New nonprofit hopes to buy Scona Pool in Edmonton and reopen it to the public

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The city closed Scona Pool on October 3 due to expensive repairs, but the Scona Pool Community Foundation wants to purchase the facility from the city and reopen it. (Scott Neufeld/CBC – image credit)

A new non-profit organization wants to buy Scona Pool and reopen it to the public.

The city closed the pool Oct. 3 due to costly repairs and system failures, but the Scona Pool Community Foundation — formed in early September — thinks it can raise $1 million to reopen it.

Andrew Burke, director of business development and programming for the foundation, said they wanted to purchase the facility for $1 and take full responsibility for repairs and ongoing maintenance and continue to manage the programming.

Burke, former chief lifeguard at Scona Pool and a certified pool operator with the Alberta Association of Recreation Facility Personnel, said if the plan is accepted, they will commit to extending swimming hours for the public and reducing costs.

The Scona Pool is located in the Queen Alexandra neighborhood of Edmonton.

The 65-year-old facility was closed after the city determined the $6 million repair bill was too expensive for them.

In a report posted on the city’s website in late September, the city said the plant’s heating plant and heat exchanger had stopped working.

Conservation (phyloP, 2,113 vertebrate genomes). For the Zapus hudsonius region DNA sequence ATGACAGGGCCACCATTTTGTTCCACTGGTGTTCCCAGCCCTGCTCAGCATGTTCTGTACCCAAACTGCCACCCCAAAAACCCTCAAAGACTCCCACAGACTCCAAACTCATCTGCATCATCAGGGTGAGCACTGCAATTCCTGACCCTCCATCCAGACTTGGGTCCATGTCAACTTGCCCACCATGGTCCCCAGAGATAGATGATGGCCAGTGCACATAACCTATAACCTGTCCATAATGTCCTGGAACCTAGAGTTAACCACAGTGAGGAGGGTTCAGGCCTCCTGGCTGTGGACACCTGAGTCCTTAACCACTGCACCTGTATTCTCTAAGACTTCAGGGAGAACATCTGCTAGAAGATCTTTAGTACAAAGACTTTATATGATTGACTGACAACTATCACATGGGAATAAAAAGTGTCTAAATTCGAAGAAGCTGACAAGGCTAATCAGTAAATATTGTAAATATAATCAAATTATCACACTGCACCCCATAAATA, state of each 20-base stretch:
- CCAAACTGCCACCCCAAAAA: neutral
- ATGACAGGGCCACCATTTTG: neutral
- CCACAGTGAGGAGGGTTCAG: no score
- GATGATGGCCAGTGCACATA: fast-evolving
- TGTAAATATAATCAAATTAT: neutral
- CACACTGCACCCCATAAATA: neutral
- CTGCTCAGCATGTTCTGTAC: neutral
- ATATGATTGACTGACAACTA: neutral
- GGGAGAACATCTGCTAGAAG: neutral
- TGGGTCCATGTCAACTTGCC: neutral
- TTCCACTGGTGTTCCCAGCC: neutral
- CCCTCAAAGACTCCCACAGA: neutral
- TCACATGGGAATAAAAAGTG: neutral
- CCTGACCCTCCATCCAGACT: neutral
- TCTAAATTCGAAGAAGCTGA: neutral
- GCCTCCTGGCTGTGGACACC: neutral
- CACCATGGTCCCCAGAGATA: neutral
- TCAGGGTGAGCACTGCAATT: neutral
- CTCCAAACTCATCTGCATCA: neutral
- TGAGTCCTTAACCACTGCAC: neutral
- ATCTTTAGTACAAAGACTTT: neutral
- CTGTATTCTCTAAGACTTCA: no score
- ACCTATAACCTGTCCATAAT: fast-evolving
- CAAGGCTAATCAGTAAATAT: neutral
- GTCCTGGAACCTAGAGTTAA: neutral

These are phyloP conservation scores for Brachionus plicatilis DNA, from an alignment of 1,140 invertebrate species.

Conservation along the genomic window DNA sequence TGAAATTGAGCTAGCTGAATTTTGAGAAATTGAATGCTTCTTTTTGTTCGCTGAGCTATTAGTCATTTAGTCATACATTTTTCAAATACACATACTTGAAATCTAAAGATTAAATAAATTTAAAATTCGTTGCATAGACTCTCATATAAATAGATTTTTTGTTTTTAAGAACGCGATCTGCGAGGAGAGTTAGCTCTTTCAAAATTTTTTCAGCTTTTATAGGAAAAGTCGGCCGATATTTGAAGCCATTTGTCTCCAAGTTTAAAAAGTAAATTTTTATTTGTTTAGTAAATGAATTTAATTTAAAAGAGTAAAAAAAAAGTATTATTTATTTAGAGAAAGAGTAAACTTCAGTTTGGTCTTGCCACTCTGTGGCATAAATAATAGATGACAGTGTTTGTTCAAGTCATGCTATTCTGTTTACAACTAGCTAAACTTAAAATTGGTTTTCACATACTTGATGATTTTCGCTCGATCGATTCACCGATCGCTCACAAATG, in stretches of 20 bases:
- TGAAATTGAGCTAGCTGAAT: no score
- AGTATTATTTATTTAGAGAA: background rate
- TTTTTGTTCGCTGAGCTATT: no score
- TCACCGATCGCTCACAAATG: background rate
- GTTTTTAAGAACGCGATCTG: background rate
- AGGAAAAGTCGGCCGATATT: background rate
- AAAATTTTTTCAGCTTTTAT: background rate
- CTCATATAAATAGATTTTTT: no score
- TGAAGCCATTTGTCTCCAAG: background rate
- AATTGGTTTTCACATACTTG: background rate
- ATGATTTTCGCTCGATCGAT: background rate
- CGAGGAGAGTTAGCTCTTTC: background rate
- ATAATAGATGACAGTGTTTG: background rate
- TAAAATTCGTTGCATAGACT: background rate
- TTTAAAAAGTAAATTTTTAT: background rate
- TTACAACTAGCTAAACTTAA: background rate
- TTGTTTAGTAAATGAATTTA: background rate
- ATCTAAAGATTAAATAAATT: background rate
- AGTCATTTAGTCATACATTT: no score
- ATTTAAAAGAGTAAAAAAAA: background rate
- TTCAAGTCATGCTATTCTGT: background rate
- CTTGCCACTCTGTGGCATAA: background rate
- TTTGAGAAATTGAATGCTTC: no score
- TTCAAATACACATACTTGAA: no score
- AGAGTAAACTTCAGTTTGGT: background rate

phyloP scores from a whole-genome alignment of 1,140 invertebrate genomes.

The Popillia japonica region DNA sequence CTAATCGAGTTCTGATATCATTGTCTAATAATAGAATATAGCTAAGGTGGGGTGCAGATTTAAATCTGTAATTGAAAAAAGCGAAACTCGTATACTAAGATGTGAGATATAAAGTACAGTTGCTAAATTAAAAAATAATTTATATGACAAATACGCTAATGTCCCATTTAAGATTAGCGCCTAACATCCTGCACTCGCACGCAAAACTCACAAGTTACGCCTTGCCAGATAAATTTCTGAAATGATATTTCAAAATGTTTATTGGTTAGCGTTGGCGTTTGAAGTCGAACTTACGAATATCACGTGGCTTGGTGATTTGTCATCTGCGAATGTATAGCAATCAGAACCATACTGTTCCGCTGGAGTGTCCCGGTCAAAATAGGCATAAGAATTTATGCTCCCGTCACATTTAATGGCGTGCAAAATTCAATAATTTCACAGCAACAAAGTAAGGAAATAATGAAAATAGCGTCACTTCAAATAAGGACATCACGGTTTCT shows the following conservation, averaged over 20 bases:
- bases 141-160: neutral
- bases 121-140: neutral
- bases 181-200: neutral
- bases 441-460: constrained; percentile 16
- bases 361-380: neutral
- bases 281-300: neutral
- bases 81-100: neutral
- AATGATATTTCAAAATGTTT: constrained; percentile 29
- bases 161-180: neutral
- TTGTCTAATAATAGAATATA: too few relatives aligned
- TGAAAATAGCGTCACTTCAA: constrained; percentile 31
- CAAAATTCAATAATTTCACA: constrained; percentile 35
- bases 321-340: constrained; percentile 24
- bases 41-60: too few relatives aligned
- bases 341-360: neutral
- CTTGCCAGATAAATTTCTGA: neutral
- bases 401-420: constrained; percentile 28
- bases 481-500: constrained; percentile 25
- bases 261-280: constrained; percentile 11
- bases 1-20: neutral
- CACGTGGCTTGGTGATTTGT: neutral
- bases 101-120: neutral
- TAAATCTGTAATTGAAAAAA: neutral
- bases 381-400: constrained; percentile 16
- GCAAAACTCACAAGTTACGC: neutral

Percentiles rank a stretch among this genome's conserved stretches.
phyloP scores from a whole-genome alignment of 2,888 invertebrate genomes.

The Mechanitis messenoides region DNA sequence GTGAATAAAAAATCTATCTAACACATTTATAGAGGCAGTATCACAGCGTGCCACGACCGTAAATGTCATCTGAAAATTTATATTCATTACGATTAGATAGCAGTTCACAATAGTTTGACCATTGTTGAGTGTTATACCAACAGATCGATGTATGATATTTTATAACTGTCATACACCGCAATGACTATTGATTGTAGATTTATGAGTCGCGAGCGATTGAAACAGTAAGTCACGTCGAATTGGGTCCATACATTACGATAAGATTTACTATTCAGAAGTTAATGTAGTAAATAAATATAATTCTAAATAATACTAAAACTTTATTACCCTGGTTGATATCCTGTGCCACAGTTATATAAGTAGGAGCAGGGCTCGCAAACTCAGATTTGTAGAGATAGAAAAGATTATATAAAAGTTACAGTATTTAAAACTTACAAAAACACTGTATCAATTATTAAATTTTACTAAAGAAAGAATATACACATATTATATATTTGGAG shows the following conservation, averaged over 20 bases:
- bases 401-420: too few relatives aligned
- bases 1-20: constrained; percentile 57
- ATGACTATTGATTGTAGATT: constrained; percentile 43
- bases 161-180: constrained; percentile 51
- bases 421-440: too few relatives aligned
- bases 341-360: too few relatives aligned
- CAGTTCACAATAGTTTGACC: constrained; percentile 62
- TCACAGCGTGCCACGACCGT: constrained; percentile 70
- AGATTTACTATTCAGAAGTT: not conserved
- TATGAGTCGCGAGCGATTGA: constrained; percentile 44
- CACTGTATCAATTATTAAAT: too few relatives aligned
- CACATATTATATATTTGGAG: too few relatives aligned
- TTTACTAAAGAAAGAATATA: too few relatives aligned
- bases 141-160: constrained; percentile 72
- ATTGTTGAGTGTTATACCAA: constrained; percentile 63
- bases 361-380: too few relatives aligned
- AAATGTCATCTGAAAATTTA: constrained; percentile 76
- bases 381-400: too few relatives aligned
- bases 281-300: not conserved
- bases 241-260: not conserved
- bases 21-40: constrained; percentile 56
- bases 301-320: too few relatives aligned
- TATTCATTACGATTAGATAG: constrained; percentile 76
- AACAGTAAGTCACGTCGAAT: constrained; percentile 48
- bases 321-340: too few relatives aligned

So far, the foundation has raised $11,000 in pledges, though Burke said she wouldn’t raise anything until she got the go-ahead from the city, and that she concluded. an agreement with a local union to replace the heat exchanger free of charge.

“That’s $86,300 less than the report,” he told CBC. Edmonton AM this week.

The City of Edmonton has confirmed that it is in talks with the foundation.

“At this time, it is premature to discuss a possible sale of the facility,” Pascale Ladouceur, director of the city’s infrastructure planning and design branch, said in an email.

“The sale of any city property is a complete process. In this case, even more complex because the Edmonton Public School Board owns the land the pool is built on and should be involved in all discussions.”

Submitted by Andrew Burke

Submitted by Andrew Burke

Burke said they want to own the pool as soon as possible and hope to have it reopened by the end of November.

“We don’t need downtime because the structure according to the report is an acceptable condition,” he said.

They plan to work on repairs while simultaneously operating the pool to save money, Burke said.

The foundation is in talks with labor groups and businesses for donations and sponsorships and they are targeting grants such as the province’s community facilities improvement program. Burke said the reason their fundraising goal is $1 million is so the province can match it through this program.

In the event of a reopening, the non-profit organization plans to keep the pool operational until the Rollie Miles Leisure Center opens. However, so far the city council has only approved funding for the preliminary design of the project.

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